Updated: Nov 10, 2018
Medical procedures and or clinic visits and consultations can be very treacherous and associated with so much anxiety that many a patient have lots of phobia going to the hospital or engaging with health care providers in issues regarding their health. This phenomenon underlies one of the reasons for the so-called white coat hypertension, a situation where the blood pressure of a patient that is apparently healthy reads in the hypertensive range whenever they are in clinics and then is never abnormally elevated when away from the hospital.
There was also a story of a patient that had to be contacted to the hospital in order to have a discussion regarding an abnormal scan result, in order to plan further investigations and hence management. The patient entered the room calmly, but for some reason, refused to sit down on the chair, but wanted the doctor to inform his the reason for being contacted to come to the clinic earlier than was earlier planned. After being informed the reason and the fact that cancer was being suspected, the patient walked out of the clinic room and walked as fast as he could, and did not come back to the clinic on that day. Needless to say, he had an advanced cancer.
Above situations present reasons for anxieties associated with hospital visits and outcomes of investigations. In some situations, patients who should normally not have died have been given wrong medications while on admission in hospital. A recent case that has gained widespread media attention was the German Nurse that serially killed several patients by administering lethal medications to his patients, with aim to show his heroism by reversing the clinical effects of those medications. Hospitals are thus not as innocent as they mostly are. So, if there is no reason to be there, then keep away. But ensure that you are keeping away healthy rather than staying with "ignorance is bliss".
Three reasons can explain anxieties associated with medical procedures. Firstly, there is fear regarding the outcome of the investigation. Could a sinister malignant, incurable diagnosis be the reason for the symptoms? Secondly, what would happen, if I am not able to undergo the test properly, forexample; due to extreme discomfort? Lastly, questions remain regarding the competence of the clinicians and other healthcare workers. I will attempt to take on each point and suggest the best strategy to undertake, in order to help you cope with anxieties associated with each of the valid fears.
In the first scenario, the chance of making a diagnosis is real. However, this does not always happen. Forexample, there is always a chance of missing colonic polyps (skin tag lesions within the bowels) in one out of every 20 people undergoing camera examination of the bowels. This means that in most instances, if the test result finds no lesion to worry about, then it is more likely that you do not have the disease that is being investigated. Unfortunately, so many worriers out there would not give up and keep asking for explanations for their symptoms and this does not abate their anxieties. For those that do have sinister lesions picked up, there is nothing that could have been done differently in order to give you better news - for all you care, the doctor did not tattoo the illness to you. So whatever is already present in your body cannot be different that what the investigations will pick up. So keep a stoical mindset whenever you go to the hospital.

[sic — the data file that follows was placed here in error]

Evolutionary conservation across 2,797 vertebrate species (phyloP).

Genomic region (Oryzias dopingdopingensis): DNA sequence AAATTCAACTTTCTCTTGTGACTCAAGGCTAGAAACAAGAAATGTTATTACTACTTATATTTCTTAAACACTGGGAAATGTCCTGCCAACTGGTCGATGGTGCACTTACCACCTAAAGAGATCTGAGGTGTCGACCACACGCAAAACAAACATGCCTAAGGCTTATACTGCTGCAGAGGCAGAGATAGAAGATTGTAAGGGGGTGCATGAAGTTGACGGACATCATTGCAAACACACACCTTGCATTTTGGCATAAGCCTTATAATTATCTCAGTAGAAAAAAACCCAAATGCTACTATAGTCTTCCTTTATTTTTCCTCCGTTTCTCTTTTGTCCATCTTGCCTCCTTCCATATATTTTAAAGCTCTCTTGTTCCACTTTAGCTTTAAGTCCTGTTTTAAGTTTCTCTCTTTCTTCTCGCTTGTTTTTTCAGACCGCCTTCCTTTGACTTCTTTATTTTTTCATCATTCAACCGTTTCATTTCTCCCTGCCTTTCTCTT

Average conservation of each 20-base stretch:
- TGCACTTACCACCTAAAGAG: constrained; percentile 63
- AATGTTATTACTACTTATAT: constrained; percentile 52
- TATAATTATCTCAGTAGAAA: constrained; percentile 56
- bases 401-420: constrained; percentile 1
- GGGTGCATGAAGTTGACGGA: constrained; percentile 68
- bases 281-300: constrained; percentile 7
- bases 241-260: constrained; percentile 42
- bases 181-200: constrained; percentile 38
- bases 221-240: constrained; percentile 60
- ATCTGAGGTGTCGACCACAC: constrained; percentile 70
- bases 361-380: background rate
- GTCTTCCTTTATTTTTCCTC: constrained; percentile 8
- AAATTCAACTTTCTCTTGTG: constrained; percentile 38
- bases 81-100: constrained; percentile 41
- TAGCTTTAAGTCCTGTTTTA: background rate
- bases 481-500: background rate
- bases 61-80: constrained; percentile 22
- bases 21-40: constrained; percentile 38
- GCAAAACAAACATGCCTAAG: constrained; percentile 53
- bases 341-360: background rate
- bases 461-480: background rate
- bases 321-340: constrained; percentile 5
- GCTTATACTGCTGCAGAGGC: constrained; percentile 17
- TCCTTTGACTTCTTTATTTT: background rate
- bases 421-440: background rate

In cases of extreme discomforts and or inability to complete treatments, there are always alternative means of getting diagnoses and treatments, although the efficacy of each is not similar. The fear therefore of inability to complete your test should not prevent you from engaging with your investigation or treatment. To prepare for the best outcomes, many health facilities provide leaflets and information well in advance of your planned procedure/treatment. Go through these materials and or seek to discuss with your local doctor, if such services are available. You can also access online materials in order to have a generalised idea about your problems and also to guide conversations with your doctor. I am aware that the last scenario can set up a trail of anxieties, but in most instances, it shortens clinical decision making and gets the patient to easier participate in making informed decision regarding the management of their clinical conditions.
Lastly, Regarding procedure related complications as well as adverse effects of medications, all professionals are in continuous dvelopment and are constantly certified to ensure their knowledge and competences are appropriate for the jobs and procedures that carry out on patients. No clinical procedure is without complication and so are drugs, possessing varying effects on different people. However, within acceptable window of error, it is expected that your procedure and or treatment would possess no adverse issue to worry about. Perhaps, the only way to prepare for this last bit is to study the profile of the specialist that shall be attending to you; as well as the hospital that you shall be going to.
In summary, despite founded fears and real concerns regarding contemporary issues in medical practice, there remains a robust system in place with platforms that ensures your clinicians are competent, compassionate and caring. Your participation in the medical journey should start by access to resources and engaging with the entire process of availing yourself at all appointments, keeping diaries and asking questions when necessary.
A good preparation will prevent a poor outcome. Good luck.
N.Ladep, PhD (Imperial College London)
Director, Worthy works Ltd